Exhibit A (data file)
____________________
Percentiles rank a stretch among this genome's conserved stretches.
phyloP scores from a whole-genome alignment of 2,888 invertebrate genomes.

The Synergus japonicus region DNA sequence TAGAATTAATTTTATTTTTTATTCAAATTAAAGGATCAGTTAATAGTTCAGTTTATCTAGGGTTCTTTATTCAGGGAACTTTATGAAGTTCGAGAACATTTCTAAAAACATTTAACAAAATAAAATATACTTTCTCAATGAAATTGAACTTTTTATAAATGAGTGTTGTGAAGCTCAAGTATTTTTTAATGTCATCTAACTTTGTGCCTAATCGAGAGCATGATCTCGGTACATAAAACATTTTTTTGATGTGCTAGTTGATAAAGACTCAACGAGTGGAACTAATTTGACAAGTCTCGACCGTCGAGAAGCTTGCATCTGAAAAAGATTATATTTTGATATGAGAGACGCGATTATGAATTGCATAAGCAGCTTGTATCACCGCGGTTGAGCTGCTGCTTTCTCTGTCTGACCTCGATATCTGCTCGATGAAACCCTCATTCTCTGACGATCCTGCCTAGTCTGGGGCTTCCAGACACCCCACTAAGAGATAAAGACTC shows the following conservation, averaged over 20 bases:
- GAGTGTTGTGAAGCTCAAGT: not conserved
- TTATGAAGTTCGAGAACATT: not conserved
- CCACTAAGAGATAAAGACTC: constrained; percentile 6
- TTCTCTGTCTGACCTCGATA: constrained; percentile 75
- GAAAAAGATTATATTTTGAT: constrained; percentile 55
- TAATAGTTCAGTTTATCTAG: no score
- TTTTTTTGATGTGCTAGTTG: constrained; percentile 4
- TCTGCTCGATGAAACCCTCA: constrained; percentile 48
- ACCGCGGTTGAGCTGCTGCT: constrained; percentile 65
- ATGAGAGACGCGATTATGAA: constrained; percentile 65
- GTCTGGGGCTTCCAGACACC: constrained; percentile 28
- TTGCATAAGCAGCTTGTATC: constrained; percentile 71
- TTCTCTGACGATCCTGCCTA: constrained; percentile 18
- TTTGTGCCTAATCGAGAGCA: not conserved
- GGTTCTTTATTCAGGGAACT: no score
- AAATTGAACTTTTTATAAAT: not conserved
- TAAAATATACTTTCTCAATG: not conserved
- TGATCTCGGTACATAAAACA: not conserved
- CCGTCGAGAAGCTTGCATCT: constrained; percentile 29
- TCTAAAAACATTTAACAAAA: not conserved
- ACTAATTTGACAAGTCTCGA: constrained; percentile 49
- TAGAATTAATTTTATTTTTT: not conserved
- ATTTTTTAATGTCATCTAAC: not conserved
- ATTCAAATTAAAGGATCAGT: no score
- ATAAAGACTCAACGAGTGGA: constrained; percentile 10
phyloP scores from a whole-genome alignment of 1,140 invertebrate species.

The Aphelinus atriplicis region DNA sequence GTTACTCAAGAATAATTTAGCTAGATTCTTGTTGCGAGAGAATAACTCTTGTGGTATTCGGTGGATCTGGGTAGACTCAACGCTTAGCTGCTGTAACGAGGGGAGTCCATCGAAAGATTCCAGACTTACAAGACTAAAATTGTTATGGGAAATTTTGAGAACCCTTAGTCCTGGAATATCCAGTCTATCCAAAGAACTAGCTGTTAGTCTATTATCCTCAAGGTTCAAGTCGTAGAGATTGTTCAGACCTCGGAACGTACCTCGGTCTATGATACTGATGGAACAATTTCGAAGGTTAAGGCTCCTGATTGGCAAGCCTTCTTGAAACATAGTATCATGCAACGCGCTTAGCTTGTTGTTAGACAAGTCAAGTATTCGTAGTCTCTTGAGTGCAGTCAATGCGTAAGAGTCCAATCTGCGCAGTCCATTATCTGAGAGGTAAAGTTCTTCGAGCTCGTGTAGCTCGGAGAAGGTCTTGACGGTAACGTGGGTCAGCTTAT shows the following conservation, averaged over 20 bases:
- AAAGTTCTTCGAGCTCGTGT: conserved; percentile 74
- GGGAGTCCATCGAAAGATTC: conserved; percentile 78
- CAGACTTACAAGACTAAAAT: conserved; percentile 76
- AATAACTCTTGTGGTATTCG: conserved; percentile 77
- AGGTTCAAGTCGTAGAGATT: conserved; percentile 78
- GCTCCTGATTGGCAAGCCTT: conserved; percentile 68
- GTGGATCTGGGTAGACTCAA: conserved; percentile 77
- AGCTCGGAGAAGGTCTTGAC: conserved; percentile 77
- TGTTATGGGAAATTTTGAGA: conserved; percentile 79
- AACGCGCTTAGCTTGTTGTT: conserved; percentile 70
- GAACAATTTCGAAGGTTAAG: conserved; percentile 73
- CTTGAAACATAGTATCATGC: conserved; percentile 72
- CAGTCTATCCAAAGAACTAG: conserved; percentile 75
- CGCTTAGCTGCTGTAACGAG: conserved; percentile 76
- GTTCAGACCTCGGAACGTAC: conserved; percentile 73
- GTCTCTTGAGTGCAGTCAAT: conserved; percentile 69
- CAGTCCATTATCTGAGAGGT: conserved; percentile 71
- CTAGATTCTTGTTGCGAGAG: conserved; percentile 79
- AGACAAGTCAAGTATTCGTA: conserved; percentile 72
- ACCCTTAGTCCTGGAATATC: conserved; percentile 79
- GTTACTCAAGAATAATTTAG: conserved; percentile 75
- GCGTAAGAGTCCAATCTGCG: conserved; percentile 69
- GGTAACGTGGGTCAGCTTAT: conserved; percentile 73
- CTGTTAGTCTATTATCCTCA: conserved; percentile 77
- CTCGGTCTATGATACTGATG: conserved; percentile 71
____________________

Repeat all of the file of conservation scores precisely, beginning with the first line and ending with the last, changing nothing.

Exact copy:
Percentiles rank a stretch among this genome's conserved stretches.
phyloP scores from a whole-genome alignment of 2,888 invertebrate genomes.

The Synergus japonicus region DNA sequence TAGAATTAATTTTATTTTTTATTCAAATTAAAGGATCAGTTAATAGTTCAGTTTATCTAGGGTTCTTTATTCAGGGAACTTTATGAAGTTCGAGAACATTTCTAAAAACATTTAACAAAATAAAATATACTTTCTCAATGAAATTGAACTTTTTATAAATGAGTGTTGTGAAGCTCAAGTATTTTTTAATGTCATCTAACTTTGTGCCTAATCGAGAGCATGATCTCGGTACATAAAACATTTTTTTGATGTGCTAGTTGATAAAGACTCAACGAGTGGAACTAATTTGACAAGTCTCGACCGTCGAGAAGCTTGCATCTGAAAAAGATTATATTTTGATATGAGAGACGCGATTATGAATTGCATAAGCAGCTTGTATCACCGCGGTTGAGCTGCTGCTTTCTCTGTCTGACCTCGATATCTGCTCGATGAAACCCTCATTCTCTGACGATCCTGCCTAGTCTGGGGCTTCCAGACACCCCACTAAGAGATAAAGACTC shows the following conservation, averaged over 20 bases:
- GAGTGTTGTGAAGCTCAAGT: not conserved
- TTATGAAGTTCGAGAACATT: not conserved
- CCACTAAGAGATAAAGACTC: constrained; percentile 6
- TTCTCTGTCTGACCTCGATA: constrained; percentile 75
- GAAAAAGATTATATTTTGAT: constrained; percentile 55
- TAATAGTTCAGTTTATCTAG: no score
- TTTTTTTGATGTGCTAGTTG: constrained; percentile 4
- TCTGCTCGATGAAACCCTCA: constrained; percentile 48
- ACCGCGGTTGAGCTGCTGCT: constrained; percentile 65
- ATGAGAGACGCGATTATGAA: constrained; percentile 65
- GTCTGGGGCTTCCAGACACC: constrained; percentile 28
- TTGCATAAGCAGCTTGTATC: constrained; percentile 71
- TTCTCTGACGATCCTGCCTA: constrained; percentile 18
- TTTGTGCCTAATCGAGAGCA: not conserved
- GGTTCTTTATTCAGGGAACT: no score
- AAATTGAACTTTTTATAAAT: not conserved
- TAAAATATACTTTCTCAATG: not conserved
- TGATCTCGGTACATAAAACA: not conserved
- CCGTCGAGAAGCTTGCATCT: constrained; percentile 29
- TCTAAAAACATTTAACAAAA: not conserved
- ACTAATTTGACAAGTCTCGA: constrained; percentile 49
- TAGAATTAATTTTATTTTTT: not conserved
- ATTTTTTAATGTCATCTAAC: not conserved
- ATTCAAATTAAAGGATCAGT: no score
- ATAAAGACTCAACGAGTGGA: constrained; percentile 10
phyloP scores from a whole-genome alignment of 1,140 invertebrate species.

The Aphelinus atriplicis region DNA sequence GTTACTCAAGAATAATTTAGCTAGATTCTTGTTGCGAGAGAATAACTCTTGTGGTATTCGGTGGATCTGGGTAGACTCAACGCTTAGCTGCTGTAACGAGGGGAGTCCATCGAAAGATTCCAGACTTACAAGACTAAAATTGTTATGGGAAATTTTGAGAACCCTTAGTCCTGGAATATCCAGTCTATCCAAAGAACTAGCTGTTAGTCTATTATCCTCAAGGTTCAAGTCGTAGAGATTGTTCAGACCTCGGAACGTACCTCGGTCTATGATACTGATGGAACAATTTCGAAGGTTAAGGCTCCTGATTGGCAAGCCTTCTTGAAACATAGTATCATGCAACGCGCTTAGCTTGTTGTTAGACAAGTCAAGTATTCGTAGTCTCTTGAGTGCAGTCAATGCGTAAGAGTCCAATCTGCGCAGTCCATTATCTGAGAGGTAAAGTTCTTCGAGCTCGTGTAGCTCGGAGAAGGTCTTGACGGTAACGTGGGTCAGCTTAT shows the following conservation, averaged over 20 bases:
- AAAGTTCTTCGAGCTCGTGT: conserved; percentile 74
- GGGAGTCCATCGAAAGATTC: conserved; percentile 78
- CAGACTTACAAGACTAAAAT: conserved; percentile 76
- AATAACTCTTGTGGTATTCG: conserved; percentile 77
- AGGTTCAAGTCGTAGAGATT: conserved; percentile 78
- GCTCCTGATTGGCAAGCCTT: conserved; percentile 68
- GTGGATCTGGGTAGACTCAA: conserved; percentile 77
- AGCTCGGAGAAGGTCTTGAC: conserved; percentile 77
- TGTTATGGGAAATTTTGAGA: conserved; percentile 79
- AACGCGCTTAGCTTGTTGTT: conserved; percentile 70
- GAACAATTTCGAAGGTTAAG: conserved; percentile 73
- CTTGAAACATAGTATCATGC: conserved; percentile 72
- CAGTCTATCCAAAGAACTAG: conserved; percentile 75
- CGCTTAGCTGCTGTAACGAG: conserved; percentile 76
- GTTCAGACCTCGGAACGTAC: conserved; percentile 73
- GTCTCTTGAGTGCAGTCAAT: conserved; percentile 69
- CAGTCCATTATCTGAGAGGT: conserved; percentile 71
- CTAGATTCTTGTTGCGAGAG: conserved; percentile 79
- AGACAAGTCAAGTATTCGTA: conserved; percentile 72
- ACCCTTAGTCCTGGAATATC: conserved; percentile 79
- GTTACTCAAGAATAATTTAG: conserved; percentile 75
- GCGTAAGAGTCCAATCTGCG: conserved; percentile 69
- GGTAACGTGGGTCAGCTTAT: conserved; percentile 73
- CTGTTAGTCTATTATCCTCA: conserved; percentile 77
- CTCGGTCTATGATACTGATG: conserved; percentile 71